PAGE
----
May 26, 2024

Find Out If Your Provincial Rep Is Invested In Real Estate

Table of Contents

Do you live in Canada? Have you been impacted by pro-landlord policies, especially throughout this pandemic? Are you curious to know if your provincial government representative is a landlord or invested in real estate in some way?

If so, you’re in the right place, as The Maple has created a database of provincial representatives invested in real estate.

Provincial representatives in most provinces are required to complete public disclosure reports that contain, in part, property they own, sources of income and investments. These reports tell us if our elected representatives, and/or their spouses/common-law partners/dependents, are landlords/invested in real estate. The provincial governments in question make these public disclosures available on their websites. (The territories as well as Newfoundland and Labrador and Manitoba either do not collect this data or don’t make it accessible online.)   

This data is based on the most recent disclosures these representatives made as of Sept. 15, 2023. We have gone through these disclosures and identified which political representatives, and/or their spouses/common-law partners/dependents, fit into one or more of the following categories: 1) disclose residential rental property that they earn income from; 2) disclose residential rental property without disclosing any income; 3) disclose non-residential property (vacant lots, farmland, etc.); 4) disclose some sort of other involvement in real estate (for example as a real estate agent, or with investments in real estate investment trusts). Personal residential and recreational properties are not included.

These provincial representatives, along with their constituency, province and political affiliation, have been listed in the chart below. Each of these representatives are also categorized based upon which of the four options above they best fit into. Some representatives fit into multiple categories, and in that case they are listed according to the earliest category option as noted above. For example, someone that owns rental property and earns income from it, but also has invested in REITs, would be listed as category one in the chart.

We have taken items in the disclosure noted as having applied solely to the period prior to the disclosure into account when determining a representative’s eligibility and categorization. For example, a representative whose disclosure notes that they earned rental income in the prior 12 months would be included in our database and categorized as a landlord. Items no longer on disclosure forms, however, aren’t included in consideration.

You can open the chart below in a new tab to view it in its full size.

After the chart, we’ve provided data analysis looking at breakdowns of representatives included by party and province. Following that, we’ve included a searchable list including each qualified representative by province, the relevant details from their disclosure and a link to their disclosure (as well as important disclaimers for some of the provinces). As previously mentioned, this data is based on the most recent disclosures these representatives made as of Sept. 15, 2023. A representative’s situation may change after that point.

This is the second time we’ve conducted and published this sort of research about provincial representatives. The first was published in March 2021. This edition was updated to reflect elections that have occurred since then, and expanded based upon feedback we received (for example, including a searchable list of representatives with the sources linked and broadening the criteria for being included in the list). This version also includes a new searchable database we’ve created on a mini website to help make navigating it all easier. If you’re interested in seeing this data for MPs, please do check out the article and database we published with that information in June 2023.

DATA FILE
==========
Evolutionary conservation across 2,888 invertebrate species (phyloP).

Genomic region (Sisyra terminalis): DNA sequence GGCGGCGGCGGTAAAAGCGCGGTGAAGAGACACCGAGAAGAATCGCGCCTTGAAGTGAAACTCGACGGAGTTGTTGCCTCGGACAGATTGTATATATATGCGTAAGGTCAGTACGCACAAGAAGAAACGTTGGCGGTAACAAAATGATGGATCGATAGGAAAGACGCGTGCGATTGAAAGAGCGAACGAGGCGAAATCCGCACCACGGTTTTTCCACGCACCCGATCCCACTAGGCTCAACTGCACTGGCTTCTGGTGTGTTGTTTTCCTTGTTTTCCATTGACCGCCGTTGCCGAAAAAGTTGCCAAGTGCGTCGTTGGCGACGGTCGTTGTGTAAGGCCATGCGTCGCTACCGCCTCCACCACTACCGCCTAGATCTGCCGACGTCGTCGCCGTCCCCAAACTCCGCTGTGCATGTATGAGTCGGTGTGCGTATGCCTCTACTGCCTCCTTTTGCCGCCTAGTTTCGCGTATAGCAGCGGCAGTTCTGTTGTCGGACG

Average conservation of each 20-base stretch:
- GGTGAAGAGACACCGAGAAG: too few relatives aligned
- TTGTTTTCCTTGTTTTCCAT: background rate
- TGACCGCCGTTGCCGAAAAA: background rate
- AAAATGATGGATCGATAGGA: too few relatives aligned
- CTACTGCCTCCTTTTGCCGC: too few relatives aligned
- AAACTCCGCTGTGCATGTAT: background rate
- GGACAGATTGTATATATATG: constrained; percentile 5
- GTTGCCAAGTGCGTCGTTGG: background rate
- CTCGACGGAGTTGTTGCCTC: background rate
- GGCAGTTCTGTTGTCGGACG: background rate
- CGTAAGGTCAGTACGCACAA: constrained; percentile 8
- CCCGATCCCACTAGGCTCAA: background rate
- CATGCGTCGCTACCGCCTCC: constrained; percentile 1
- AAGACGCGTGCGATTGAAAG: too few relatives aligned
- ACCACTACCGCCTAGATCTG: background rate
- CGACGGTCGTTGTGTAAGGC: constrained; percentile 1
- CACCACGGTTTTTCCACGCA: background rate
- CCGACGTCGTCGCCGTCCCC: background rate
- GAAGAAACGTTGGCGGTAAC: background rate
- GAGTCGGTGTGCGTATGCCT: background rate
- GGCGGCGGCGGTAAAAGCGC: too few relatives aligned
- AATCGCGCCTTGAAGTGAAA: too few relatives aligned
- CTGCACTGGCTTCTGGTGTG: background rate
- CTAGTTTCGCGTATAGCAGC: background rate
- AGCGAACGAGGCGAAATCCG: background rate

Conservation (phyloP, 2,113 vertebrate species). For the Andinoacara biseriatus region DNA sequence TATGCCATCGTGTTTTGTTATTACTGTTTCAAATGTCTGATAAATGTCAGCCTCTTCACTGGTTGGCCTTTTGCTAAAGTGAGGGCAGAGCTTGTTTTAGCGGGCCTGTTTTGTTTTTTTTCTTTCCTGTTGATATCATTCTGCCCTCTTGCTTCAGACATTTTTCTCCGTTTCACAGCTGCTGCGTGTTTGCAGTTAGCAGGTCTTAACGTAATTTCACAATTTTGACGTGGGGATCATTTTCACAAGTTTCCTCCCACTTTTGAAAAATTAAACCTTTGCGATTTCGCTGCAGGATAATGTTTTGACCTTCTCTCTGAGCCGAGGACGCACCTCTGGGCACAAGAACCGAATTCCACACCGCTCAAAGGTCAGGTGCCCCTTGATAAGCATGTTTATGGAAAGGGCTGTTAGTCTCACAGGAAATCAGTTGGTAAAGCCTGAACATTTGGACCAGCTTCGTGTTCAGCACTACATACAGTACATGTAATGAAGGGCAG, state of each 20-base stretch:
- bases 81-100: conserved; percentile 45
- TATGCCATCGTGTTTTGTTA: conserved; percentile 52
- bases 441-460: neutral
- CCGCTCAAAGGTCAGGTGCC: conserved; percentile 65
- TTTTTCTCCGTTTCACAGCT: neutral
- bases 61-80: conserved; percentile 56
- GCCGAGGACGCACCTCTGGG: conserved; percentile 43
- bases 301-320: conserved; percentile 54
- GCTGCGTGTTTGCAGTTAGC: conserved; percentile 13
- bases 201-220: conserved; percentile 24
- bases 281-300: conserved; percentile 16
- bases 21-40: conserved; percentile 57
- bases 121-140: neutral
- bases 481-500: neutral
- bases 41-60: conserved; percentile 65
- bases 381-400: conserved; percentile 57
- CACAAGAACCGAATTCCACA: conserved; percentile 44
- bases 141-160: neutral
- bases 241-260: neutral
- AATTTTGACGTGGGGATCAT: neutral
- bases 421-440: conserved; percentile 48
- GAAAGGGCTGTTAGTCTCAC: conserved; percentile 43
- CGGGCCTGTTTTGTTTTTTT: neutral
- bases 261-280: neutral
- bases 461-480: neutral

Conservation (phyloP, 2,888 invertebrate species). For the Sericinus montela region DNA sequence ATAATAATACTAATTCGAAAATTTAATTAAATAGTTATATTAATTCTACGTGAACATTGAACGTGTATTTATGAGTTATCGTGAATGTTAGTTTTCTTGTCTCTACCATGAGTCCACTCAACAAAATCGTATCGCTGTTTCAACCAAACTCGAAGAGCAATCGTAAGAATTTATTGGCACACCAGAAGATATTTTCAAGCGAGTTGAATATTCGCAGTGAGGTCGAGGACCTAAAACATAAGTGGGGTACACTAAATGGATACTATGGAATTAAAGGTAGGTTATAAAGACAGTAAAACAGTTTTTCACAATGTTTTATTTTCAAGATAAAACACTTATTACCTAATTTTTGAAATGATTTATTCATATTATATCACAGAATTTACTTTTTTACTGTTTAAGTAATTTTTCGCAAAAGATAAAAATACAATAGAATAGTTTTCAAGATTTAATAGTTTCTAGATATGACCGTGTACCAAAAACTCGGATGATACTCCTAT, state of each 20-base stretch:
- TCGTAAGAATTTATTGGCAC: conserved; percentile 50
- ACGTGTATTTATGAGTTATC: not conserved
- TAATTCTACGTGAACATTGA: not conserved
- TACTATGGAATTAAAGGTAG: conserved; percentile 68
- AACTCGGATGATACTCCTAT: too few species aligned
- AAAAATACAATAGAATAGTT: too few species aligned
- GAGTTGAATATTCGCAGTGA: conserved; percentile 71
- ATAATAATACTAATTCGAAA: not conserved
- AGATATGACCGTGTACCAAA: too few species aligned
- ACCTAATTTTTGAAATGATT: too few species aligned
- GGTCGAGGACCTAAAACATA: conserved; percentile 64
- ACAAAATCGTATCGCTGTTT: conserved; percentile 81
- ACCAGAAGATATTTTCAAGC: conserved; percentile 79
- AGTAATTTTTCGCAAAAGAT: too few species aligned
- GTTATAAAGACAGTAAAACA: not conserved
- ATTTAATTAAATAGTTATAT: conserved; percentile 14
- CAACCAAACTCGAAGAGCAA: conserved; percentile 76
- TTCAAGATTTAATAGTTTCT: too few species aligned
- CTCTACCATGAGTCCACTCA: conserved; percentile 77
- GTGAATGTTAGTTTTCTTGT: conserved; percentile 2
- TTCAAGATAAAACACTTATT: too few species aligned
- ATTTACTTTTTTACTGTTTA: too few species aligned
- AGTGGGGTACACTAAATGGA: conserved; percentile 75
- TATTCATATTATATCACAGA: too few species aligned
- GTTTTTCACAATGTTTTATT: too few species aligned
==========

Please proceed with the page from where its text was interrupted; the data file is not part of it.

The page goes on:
When sharing any images or data from this article, please do link back to it and/or the searchable database and give credit to Davide Mastracci at The Maple. In addition, please do consider becoming a Maple member so we can continue putting out this sort of valuable resource, as it’s time intensive and no one else in Canada is doing it. We are now formally pledging to update this data on an annual basis, as well as to keep the mini website alive. But we need your support to make this possible.

With that out of the way, here’s the first table, and then the rest of the data.



The table listing every included provincial representative is below. For a closer look at the members included in each province, see here: Ontario, Quebec, British Columbia, Alberta, Saskatchewan, Nova Scotia, New Brunswick, Prince Edward Island.

Province % Of Reps Invested in Real Estate PEI 56 Saskatchewan 54 British Columbia 41 Alberta 36 Ontario 35 New Brunswick 27 Quebec 21 Nova Scotia was excluded from this comparison due to issues with the province’s data.

Ontario

  • Details: Ontario makes public disclosures for MPPs easily accessible through an online tool, although it’s not possible to link to a specific disclosure. The vast majority of the disclosures were filed in 2022.
  • Notes: The Ontario legislature had two vacancies at the time this data was captured. As a result, the number of total MPP disclosures reviewed was 122 instead of 124.
  • Total MPPs: 43/122 = 35%
    • Relative to per cent of MPs in Ontario invested in real estate: 35% (43/122) vs. 43% (51/120)
  • MPPs by party
    • PC: 34/81 = 42%
    • NDP: 6/30 = 20%
    • Liberal: 1/7 = 14%
    • Green: 1/1 = 100%
    • Independent =  1 / 3

MPPs

Deepak Anand


Teresa Armstrong


Patrice Barnes


Doly Begum


Peter Bethlenfalvy


Will Bouma


Stephanie Bowman


Rick Byers


Stan Cho


Stephen Crawford 


Rudy Cuzzetto


Andrew Dowie


Doug Downey


Vic Fedeli


Rob Flack


Parm Gill


Chris Glover


Hardeep Grewal


Ernie Hardeman


Christine Hogarth


Kevin Holland


Sylvia Jones


John Jordan


Logan Kanapathi


Bhutila Karpoche


Vincent Ke


Anthony Leardi


Robin Martin


Todd McCarthy 


Monte McNaughton


Billy Pang


Natalie Pierre


Nolan Quinn


Greg Rickford


Sheref Sabawy


Amarjot Sandhu


Mike Schreiner


Sandy Shaw


Donna Skelly


Laura Smith


Nina Tangri


Michael Tibollo


John Vanthof


Quebec

  • Details: Quebec makes public disclosures for MNAs accessible online, with PDF reports available for each one (in French only). The reports were prepared in 2023 to cover 2021-2022.